COVID-19 Vaccine Side Effects:
- Many parents have been concerned about their children being ill since the pandemic shut down offices and schools across the country in March 2020. Even after some progress, we’re still dealing with similar concerns more than a year later.
- Part of the reason the epidemic persists is that we do not yet have immunizations for everyone. Part of it is also due to vaccine reluctance.
- Children are not “little grownups,” and they react differently to illness, medication, and immunizations, so it’s natural for parents to be concerned.
However, there are many stories about COVID-19, particularly about the negative effects of vaccines, so it’s critical to dispel any misconceptions and myths. Here’s what you should know:
COVID-19 and Children
While many children do not develop as severe cases of COVID-19 as adults — and many may be asymptomatic — this does not mean they cannot obtain COVID-19. In reality, there have been over 6 million instances of COVID-19 in children since the epidemic began in October 2021. Children accounted for 26.7 percent of reported weekly cases in the last week of September 2021 or more than one in every four.
School-aged children between the ages of 5 and 17, as well as children in daycare, may be at a higher risk of developing COVID-19 than other children since they are more likely to be exposed to it on a daily basis. This varies, of course, and may be influenced by the school’s regulations. According to one study, if a school does not require students to wear masks, they are 3.5 times more likely to have a COVID-19 outbreak.
According to the Centers for Disease Control and Prevention, while just 1 to 2 percent of all child instances have resulted in children being hospitalized (at least in states that are actively reporting on cases), 1 in 3 of those children who have been hospitalized have required intensive care (CDC).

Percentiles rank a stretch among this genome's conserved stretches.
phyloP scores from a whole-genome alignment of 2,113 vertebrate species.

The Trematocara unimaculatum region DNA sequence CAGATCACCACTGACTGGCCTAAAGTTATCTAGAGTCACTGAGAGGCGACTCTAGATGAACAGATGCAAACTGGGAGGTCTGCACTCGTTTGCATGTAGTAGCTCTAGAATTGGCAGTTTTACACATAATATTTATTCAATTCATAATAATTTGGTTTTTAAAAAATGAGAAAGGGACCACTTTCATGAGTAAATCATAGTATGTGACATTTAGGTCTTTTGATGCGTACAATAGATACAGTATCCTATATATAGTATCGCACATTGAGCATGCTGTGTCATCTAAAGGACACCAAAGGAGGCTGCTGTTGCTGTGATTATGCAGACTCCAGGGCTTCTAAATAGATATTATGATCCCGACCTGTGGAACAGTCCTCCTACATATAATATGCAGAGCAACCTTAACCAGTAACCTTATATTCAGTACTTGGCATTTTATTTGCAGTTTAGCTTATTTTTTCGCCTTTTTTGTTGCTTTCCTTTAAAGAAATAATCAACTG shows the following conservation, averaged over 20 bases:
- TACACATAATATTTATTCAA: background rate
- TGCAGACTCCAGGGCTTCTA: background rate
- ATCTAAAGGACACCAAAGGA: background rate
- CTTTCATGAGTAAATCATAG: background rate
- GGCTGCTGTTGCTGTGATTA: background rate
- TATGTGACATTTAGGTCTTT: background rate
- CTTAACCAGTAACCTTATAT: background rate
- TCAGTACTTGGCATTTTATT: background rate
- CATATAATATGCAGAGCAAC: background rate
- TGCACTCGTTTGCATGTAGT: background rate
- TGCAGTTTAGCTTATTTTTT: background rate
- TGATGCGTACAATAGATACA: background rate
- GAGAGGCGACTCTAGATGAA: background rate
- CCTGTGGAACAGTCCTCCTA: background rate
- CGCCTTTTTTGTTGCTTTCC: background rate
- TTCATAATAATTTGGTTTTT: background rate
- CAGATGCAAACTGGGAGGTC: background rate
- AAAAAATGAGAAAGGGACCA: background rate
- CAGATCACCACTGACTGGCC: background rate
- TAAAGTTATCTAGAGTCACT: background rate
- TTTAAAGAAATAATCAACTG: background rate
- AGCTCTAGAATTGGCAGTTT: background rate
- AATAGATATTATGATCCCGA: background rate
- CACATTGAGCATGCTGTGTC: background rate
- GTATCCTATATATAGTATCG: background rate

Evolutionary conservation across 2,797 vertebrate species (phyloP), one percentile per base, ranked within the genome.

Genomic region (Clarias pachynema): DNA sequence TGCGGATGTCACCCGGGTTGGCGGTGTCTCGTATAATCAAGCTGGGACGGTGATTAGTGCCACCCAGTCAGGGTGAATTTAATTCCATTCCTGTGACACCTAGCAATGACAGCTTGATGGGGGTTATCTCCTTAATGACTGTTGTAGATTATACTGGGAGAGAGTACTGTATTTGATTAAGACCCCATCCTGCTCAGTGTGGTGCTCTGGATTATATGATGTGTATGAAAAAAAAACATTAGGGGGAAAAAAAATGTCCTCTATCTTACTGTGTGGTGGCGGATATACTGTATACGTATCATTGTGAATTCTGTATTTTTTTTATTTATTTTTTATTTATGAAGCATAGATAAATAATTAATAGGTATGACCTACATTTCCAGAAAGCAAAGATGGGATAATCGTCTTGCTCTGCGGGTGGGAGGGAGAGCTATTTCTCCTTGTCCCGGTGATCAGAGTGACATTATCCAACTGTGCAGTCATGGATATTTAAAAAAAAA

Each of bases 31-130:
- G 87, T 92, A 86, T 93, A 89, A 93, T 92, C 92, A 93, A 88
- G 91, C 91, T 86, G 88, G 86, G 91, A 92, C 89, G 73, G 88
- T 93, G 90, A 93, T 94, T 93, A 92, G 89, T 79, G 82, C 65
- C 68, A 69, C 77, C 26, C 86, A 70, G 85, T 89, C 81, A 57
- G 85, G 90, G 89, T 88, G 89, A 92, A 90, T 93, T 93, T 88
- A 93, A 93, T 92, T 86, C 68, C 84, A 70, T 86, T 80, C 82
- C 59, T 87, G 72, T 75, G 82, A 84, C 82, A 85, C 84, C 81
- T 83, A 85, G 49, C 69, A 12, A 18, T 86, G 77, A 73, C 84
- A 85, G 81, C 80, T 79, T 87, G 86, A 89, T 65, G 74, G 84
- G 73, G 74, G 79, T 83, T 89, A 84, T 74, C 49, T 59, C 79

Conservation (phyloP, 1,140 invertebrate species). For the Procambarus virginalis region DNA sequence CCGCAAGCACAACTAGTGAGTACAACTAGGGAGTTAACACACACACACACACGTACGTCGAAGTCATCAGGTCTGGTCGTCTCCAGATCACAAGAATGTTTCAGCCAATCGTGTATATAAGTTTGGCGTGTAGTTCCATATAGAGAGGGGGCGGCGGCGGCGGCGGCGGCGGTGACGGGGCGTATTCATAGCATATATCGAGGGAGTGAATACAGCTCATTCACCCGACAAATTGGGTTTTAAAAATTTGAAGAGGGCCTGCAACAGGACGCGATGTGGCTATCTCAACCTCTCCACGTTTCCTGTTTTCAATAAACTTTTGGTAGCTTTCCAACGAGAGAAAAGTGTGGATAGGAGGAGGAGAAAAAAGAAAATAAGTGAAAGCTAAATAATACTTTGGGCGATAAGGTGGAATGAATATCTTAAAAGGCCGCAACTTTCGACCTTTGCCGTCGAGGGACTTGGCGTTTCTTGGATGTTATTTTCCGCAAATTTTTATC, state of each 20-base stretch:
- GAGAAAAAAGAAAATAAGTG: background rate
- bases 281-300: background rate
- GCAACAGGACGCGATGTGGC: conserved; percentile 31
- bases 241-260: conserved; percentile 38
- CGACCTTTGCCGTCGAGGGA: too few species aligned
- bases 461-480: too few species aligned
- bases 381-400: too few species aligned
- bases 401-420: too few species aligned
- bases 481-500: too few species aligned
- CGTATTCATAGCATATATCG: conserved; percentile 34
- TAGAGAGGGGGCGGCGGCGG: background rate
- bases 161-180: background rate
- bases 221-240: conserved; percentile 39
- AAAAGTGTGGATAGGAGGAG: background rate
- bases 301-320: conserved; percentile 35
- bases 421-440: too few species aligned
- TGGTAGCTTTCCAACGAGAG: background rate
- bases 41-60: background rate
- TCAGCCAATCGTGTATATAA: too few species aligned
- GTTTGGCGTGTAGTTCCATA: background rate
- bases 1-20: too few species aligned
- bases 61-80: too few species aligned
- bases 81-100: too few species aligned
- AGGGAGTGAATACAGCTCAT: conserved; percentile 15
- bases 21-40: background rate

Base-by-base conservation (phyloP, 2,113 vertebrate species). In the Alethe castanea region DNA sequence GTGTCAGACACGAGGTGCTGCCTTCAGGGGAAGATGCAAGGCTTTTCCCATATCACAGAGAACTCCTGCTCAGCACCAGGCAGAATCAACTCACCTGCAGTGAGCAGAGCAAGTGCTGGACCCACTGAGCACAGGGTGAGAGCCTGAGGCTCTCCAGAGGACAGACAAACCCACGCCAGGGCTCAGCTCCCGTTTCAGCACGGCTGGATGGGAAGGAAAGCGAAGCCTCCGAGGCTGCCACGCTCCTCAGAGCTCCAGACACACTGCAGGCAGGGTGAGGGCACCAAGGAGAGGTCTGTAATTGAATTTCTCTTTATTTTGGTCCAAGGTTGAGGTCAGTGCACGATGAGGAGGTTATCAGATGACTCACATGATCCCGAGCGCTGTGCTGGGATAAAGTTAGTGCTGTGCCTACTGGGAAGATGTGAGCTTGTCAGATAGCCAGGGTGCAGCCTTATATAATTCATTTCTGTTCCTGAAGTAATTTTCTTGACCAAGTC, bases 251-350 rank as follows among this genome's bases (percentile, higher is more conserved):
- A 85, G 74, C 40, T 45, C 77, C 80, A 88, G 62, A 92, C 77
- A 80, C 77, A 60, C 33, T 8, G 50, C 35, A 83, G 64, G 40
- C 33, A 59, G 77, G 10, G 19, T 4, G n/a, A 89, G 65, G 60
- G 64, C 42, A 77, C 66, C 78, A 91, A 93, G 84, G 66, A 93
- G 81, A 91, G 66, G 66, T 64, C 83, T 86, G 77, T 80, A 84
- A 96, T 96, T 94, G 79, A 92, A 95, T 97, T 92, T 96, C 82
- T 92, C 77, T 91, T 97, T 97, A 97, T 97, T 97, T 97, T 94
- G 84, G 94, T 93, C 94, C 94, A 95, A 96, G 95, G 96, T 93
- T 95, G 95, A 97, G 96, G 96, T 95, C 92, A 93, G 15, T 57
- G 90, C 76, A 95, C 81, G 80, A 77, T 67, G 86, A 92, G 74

Ventilators, or machines that accomplish the effort of breathing for you by manually pumping air into and out of your body, are frequently used in intensive care. Babies under the age of one tend to have the highest risk of having severe symptoms, as do children with underlying diseases such as diabetes, sickle cell disease, or immunocompromised conditions, who are already at a higher risk of getting COVID-19.
However, hospitalization rates for children aged 0 to 4 years increased tenfold from June to August 2021. Overall, hospitalization rates for children and adolescents under the age of 18 increased fivefold, with rates among the unvaccinated being ten times higher than those among the fully vaccinated. This roughly corresponds to the emergence of the Delta variation.
COVID-19 can also kill children, though the American Academy of Pediatrics does not believe it is frequent. Children account for less than 1% of all COVID-19 deaths in the United States. Children, like adults, can transmit SARS-CoV-2, the coronavirus that causes COVID-19, even when they are asymptomatic.
COVID-19 vaccinations are now available for children
As of the time of writing, the Pfizer-BioNTech vaccine was accessible for children aged 12 and up. The Food and Drug Administration (FDA) has completely approved it for children and adults aged 16 and above, and it has emergency use authorization (EUA) for children aged 12 to 15.